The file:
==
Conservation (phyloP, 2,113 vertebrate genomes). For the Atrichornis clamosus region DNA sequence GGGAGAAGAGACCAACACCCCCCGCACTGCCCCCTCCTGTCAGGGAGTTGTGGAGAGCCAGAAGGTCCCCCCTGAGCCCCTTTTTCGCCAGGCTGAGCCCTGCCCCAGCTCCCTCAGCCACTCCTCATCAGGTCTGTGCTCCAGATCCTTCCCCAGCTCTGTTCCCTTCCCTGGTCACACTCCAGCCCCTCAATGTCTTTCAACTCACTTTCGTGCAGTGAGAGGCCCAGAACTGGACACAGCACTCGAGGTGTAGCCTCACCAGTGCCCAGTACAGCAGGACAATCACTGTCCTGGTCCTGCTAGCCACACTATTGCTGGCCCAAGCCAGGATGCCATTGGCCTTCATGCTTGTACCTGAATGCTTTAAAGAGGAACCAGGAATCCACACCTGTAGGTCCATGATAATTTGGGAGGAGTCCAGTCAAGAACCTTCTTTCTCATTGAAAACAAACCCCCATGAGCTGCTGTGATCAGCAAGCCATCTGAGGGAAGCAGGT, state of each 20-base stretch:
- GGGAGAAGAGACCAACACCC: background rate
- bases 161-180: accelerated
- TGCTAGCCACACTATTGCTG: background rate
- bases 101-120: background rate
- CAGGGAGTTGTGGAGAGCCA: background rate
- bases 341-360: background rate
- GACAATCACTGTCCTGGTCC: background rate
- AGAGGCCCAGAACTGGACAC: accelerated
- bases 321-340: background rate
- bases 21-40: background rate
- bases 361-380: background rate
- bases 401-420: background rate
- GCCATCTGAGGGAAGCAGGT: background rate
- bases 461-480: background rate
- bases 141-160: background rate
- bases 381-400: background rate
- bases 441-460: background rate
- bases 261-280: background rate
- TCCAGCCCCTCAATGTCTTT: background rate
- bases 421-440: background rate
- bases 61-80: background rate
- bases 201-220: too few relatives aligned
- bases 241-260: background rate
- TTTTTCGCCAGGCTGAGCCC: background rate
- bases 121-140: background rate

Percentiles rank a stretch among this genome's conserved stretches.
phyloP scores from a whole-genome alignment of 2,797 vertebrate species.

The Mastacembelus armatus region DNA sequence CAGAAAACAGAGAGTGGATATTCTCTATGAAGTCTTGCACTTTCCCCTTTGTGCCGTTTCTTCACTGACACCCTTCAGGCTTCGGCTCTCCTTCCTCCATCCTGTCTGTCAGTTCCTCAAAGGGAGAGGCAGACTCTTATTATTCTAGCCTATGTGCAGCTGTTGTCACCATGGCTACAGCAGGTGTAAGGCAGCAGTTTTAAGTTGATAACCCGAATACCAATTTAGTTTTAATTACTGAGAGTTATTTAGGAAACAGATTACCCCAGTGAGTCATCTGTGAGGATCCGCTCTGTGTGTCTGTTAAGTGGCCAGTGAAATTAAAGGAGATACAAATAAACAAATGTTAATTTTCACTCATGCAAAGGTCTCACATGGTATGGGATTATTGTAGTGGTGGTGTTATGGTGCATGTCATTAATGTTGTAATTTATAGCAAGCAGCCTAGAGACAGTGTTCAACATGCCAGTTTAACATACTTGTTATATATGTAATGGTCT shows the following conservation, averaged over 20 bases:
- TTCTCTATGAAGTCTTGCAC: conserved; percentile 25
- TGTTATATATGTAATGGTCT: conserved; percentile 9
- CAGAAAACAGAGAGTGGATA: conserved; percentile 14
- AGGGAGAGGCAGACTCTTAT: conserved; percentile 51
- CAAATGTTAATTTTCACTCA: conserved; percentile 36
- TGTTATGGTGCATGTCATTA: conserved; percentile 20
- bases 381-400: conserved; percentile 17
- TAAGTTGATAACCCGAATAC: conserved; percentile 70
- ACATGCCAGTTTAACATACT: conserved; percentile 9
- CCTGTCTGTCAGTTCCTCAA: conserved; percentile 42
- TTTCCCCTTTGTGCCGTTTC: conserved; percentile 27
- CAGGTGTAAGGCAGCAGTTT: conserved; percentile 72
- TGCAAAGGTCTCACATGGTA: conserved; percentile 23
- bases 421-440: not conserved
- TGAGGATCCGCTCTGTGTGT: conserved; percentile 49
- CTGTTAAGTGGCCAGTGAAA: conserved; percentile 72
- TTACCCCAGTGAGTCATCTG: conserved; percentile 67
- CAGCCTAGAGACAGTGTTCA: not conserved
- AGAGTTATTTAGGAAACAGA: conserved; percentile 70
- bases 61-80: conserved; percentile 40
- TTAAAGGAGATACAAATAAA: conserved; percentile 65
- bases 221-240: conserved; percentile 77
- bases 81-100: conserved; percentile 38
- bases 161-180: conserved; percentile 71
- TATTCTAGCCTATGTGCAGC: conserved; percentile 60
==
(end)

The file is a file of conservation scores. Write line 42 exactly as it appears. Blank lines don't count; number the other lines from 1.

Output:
- TGCAAAGGTCTCACATGGTA: conserved; percentile 23